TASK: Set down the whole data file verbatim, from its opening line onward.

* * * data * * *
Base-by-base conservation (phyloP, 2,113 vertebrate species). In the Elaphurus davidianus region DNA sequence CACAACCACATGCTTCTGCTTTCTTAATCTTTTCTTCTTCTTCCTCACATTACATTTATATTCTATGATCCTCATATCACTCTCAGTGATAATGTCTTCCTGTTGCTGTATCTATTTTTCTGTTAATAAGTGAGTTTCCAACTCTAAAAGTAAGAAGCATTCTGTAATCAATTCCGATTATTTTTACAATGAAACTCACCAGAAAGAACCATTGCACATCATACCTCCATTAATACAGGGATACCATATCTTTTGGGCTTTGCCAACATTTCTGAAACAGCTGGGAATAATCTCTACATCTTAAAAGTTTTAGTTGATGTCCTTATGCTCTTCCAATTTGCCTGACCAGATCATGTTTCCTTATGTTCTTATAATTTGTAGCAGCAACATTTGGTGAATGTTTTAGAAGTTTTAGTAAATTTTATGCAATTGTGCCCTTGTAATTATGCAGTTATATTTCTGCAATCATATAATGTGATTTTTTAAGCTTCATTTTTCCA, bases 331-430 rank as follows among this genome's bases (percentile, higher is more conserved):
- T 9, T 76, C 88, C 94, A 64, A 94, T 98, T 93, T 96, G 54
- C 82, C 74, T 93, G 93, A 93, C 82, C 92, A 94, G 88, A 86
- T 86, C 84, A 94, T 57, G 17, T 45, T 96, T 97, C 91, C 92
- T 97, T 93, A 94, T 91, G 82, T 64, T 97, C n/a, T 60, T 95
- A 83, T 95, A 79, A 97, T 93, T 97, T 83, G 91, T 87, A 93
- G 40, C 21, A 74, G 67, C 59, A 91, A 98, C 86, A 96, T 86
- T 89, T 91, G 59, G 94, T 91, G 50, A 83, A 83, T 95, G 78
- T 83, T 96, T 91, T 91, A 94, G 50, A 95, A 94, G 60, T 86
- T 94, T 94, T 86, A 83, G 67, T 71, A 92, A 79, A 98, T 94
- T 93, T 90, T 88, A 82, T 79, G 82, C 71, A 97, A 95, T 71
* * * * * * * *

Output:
Base-by-base conservation (phyloP, 2,113 vertebrate species). In the Elaphurus davidianus region DNA sequence CACAACCACATGCTTCTGCTTTCTTAATCTTTTCTTCTTCTTCCTCACATTACATTTATATTCTATGATCCTCATATCACTCTCAGTGATAATGTCTTCCTGTTGCTGTATCTATTTTTCTGTTAATAAGTGAGTTTCCAACTCTAAAAGTAAGAAGCATTCTGTAATCAATTCCGATTATTTTTACAATGAAACTCACCAGAAAGAACCATTGCACATCATACCTCCATTAATACAGGGATACCATATCTTTTGGGCTTTGCCAACATTTCTGAAACAGCTGGGAATAATCTCTACATCTTAAAAGTTTTAGTTGATGTCCTTATGCTCTTCCAATTTGCCTGACCAGATCATGTTTCCTTATGTTCTTATAATTTGTAGCAGCAACATTTGGTGAATGTTTTAGAAGTTTTAGTAAATTTTATGCAATTGTGCCCTTGTAATTATGCAGTTATATTTCTGCAATCATATAATGTGATTTTTTAAGCTTCATTTTTCCA, bases 331-430 rank as follows among this genome's bases (percentile, higher is more conserved):
- T 9, T 76, C 88, C 94, A 64, A 94, T 98, T 93, T 96, G 54
- C 82, C 74, T 93, G 93, A 93, C 82, C 92, A 94, G 88, A 86
- T 86, C 84, A 94, T 57, G 17, T 45, T 96, T 97, C 91, C 92
- T 97, T 93, A 94, T 91, G 82, T 64, T 97, C n/a, T 60, T 95
- A 83, T 95, A 79, A 97, T 93, T 97, T 83, G 91, T 87, A 93
- G 40, C 21, A 74, G 67, C 59, A 91, A 98, C 86, A 96, T 86
- T 89, T 91, G 59, G 94, T 91, G 50, A 83, A 83, T 95, G 78
- T 83, T 96, T 91, T 91, A 94, G 50, A 95, A 94, G 60, T 86
- T 94, T 94, T 86, A 83, G 67, T 71, A 92, A 79, A 98, T 94
- T 93, T 90, T 88, A 82, T 79, G 82, C 71, A 97, A 95, T 71